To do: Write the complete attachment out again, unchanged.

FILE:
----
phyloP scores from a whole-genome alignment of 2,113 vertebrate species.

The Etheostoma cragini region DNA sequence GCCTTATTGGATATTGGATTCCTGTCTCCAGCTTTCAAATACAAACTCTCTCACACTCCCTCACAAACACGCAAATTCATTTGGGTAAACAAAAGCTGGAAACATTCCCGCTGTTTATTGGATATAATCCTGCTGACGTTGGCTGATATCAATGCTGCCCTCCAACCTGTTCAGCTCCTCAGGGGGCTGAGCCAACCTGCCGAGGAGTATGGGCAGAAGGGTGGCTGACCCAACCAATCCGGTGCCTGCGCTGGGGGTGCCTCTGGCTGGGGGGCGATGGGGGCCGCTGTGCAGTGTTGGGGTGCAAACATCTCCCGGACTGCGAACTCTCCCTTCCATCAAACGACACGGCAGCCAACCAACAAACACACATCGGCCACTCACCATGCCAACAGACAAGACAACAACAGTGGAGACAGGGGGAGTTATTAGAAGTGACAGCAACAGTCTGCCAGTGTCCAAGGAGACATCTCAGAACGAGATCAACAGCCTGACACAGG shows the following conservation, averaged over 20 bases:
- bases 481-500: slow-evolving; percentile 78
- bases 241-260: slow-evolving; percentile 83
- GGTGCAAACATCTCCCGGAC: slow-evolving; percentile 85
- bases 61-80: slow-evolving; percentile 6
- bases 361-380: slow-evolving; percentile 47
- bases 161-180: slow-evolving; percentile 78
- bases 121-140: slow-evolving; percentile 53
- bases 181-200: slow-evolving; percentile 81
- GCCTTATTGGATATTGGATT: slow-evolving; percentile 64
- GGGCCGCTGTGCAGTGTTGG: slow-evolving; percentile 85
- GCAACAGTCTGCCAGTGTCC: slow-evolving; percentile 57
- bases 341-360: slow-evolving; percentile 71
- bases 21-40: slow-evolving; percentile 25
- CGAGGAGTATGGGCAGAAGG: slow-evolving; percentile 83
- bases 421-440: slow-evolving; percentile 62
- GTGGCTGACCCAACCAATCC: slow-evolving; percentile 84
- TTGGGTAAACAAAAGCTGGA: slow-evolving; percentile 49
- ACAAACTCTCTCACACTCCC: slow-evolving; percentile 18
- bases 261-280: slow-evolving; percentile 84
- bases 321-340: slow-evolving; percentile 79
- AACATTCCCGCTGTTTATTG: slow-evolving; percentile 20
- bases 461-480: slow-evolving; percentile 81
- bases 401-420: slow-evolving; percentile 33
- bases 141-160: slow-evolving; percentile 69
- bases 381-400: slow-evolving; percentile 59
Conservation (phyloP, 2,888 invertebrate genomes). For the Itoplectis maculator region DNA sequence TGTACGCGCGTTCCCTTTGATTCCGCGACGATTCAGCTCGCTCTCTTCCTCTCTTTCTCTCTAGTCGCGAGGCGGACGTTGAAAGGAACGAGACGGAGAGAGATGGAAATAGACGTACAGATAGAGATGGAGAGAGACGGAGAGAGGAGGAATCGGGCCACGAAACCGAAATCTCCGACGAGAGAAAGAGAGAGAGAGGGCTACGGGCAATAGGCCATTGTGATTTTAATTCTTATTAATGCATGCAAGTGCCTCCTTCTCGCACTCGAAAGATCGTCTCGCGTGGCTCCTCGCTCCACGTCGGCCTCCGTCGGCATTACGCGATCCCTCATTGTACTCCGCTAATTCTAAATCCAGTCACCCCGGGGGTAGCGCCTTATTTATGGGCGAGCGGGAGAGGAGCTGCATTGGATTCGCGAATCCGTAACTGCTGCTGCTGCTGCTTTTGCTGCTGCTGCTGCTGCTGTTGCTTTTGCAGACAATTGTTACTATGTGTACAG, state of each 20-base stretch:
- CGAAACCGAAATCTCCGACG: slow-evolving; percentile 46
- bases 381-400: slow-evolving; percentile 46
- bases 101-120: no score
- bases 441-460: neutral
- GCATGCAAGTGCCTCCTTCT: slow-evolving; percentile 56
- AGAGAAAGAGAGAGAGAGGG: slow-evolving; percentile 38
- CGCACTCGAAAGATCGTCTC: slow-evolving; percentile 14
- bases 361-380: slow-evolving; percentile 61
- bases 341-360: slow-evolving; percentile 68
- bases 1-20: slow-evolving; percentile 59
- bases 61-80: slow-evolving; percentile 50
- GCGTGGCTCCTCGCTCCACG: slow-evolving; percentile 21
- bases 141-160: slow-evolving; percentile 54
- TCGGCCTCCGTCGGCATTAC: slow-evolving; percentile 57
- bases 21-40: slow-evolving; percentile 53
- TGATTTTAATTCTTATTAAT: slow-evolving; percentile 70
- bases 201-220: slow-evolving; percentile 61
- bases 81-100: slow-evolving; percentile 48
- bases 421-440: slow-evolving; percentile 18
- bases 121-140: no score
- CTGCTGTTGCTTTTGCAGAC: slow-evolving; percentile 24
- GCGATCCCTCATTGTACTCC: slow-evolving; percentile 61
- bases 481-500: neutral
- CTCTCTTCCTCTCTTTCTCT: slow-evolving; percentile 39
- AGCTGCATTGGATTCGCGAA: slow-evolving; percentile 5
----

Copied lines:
phyloP scores from a whole-genome alignment of 2,113 vertebrate species.

The Etheostoma cragini region DNA sequence GCCTTATTGGATATTGGATTCCTGTCTCCAGCTTTCAAATACAAACTCTCTCACACTCCCTCACAAACACGCAAATTCATTTGGGTAAACAAAAGCTGGAAACATTCCCGCTGTTTATTGGATATAATCCTGCTGACGTTGGCTGATATCAATGCTGCCCTCCAACCTGTTCAGCTCCTCAGGGGGCTGAGCCAACCTGCCGAGGAGTATGGGCAGAAGGGTGGCTGACCCAACCAATCCGGTGCCTGCGCTGGGGGTGCCTCTGGCTGGGGGGCGATGGGGGCCGCTGTGCAGTGTTGGGGTGCAAACATCTCCCGGACTGCGAACTCTCCCTTCCATCAAACGACACGGCAGCCAACCAACAAACACACATCGGCCACTCACCATGCCAACAGACAAGACAACAACAGTGGAGACAGGGGGAGTTATTAGAAGTGACAGCAACAGTCTGCCAGTGTCCAAGGAGACATCTCAGAACGAGATCAACAGCCTGACACAGG shows the following conservation, averaged over 20 bases:
- bases 481-500: slow-evolving; percentile 78
- bases 241-260: slow-evolving; percentile 83
- GGTGCAAACATCTCCCGGAC: slow-evolving; percentile 85
- bases 61-80: slow-evolving; percentile 6
- bases 361-380: slow-evolving; percentile 47
- bases 161-180: slow-evolving; percentile 78
- bases 121-140: slow-evolving; percentile 53
- bases 181-200: slow-evolving; percentile 81
- GCCTTATTGGATATTGGATT: slow-evolving; percentile 64
- GGGCCGCTGTGCAGTGTTGG: slow-evolving; percentile 85
- GCAACAGTCTGCCAGTGTCC: slow-evolving; percentile 57
- bases 341-360: slow-evolving; percentile 71
- bases 21-40: slow-evolving; percentile 25
- CGAGGAGTATGGGCAGAAGG: slow-evolving; percentile 83
- bases 421-440: slow-evolving; percentile 62
- GTGGCTGACCCAACCAATCC: slow-evolving; percentile 84
- TTGGGTAAACAAAAGCTGGA: slow-evolving; percentile 49
- ACAAACTCTCTCACACTCCC: slow-evolving; percentile 18
- bases 261-280: slow-evolving; percentile 84
- bases 321-340: slow-evolving; percentile 79
- AACATTCCCGCTGTTTATTG: slow-evolving; percentile 20
- bases 461-480: slow-evolving; percentile 81
- bases 401-420: slow-evolving; percentile 33
- bases 141-160: slow-evolving; percentile 69
- bases 381-400: slow-evolving; percentile 59
Conservation (phyloP, 2,888 invertebrate genomes). For the Itoplectis maculator region DNA sequence TGTACGCGCGTTCCCTTTGATTCCGCGACGATTCAGCTCGCTCTCTTCCTCTCTTTCTCTCTAGTCGCGAGGCGGACGTTGAAAGGAACGAGACGGAGAGAGATGGAAATAGACGTACAGATAGAGATGGAGAGAGACGGAGAGAGGAGGAATCGGGCCACGAAACCGAAATCTCCGACGAGAGAAAGAGAGAGAGAGGGCTACGGGCAATAGGCCATTGTGATTTTAATTCTTATTAATGCATGCAAGTGCCTCCTTCTCGCACTCGAAAGATCGTCTCGCGTGGCTCCTCGCTCCACGTCGGCCTCCGTCGGCATTACGCGATCCCTCATTGTACTCCGCTAATTCTAAATCCAGTCACCCCGGGGGTAGCGCCTTATTTATGGGCGAGCGGGAGAGGAGCTGCATTGGATTCGCGAATCCGTAACTGCTGCTGCTGCTGCTTTTGCTGCTGCTGCTGCTGCTGTTGCTTTTGCAGACAATTGTTACTATGTGTACAG, state of each 20-base stretch:
- CGAAACCGAAATCTCCGACG: slow-evolving; percentile 46
- bases 381-400: slow-evolving; percentile 46
- bases 101-120: no score
- bases 441-460: neutral
- GCATGCAAGTGCCTCCTTCT: slow-evolving; percentile 56
- AGAGAAAGAGAGAGAGAGGG: slow-evolving; percentile 38
- CGCACTCGAAAGATCGTCTC: slow-evolving; percentile 14
- bases 361-380: slow-evolving; percentile 61
- bases 341-360: slow-evolving; percentile 68
- bases 1-20: slow-evolving; percentile 59
- bases 61-80: slow-evolving; percentile 50
- GCGTGGCTCCTCGCTCCACG: slow-evolving; percentile 21
- bases 141-160: slow-evolving; percentile 54
- TCGGCCTCCGTCGGCATTAC: slow-evolving; percentile 57
- bases 21-40: slow-evolving; percentile 53
- TGATTTTAATTCTTATTAAT: slow-evolving; percentile 70
- bases 201-220: slow-evolving; percentile 61
- bases 81-100: slow-evolving; percentile 48
- bases 421-440: slow-evolving; percentile 18
- bases 121-140: no score
- CTGCTGTTGCTTTTGCAGAC: slow-evolving; percentile 24
- GCGATCCCTCATTGTACTCC: slow-evolving; percentile 61
- bases 481-500: neutral
- CTCTCTTCCTCTCTTTCTCT: slow-evolving; percentile 39
- AGCTGCATTGGATTCGCGAA: slow-evolving; percentile 5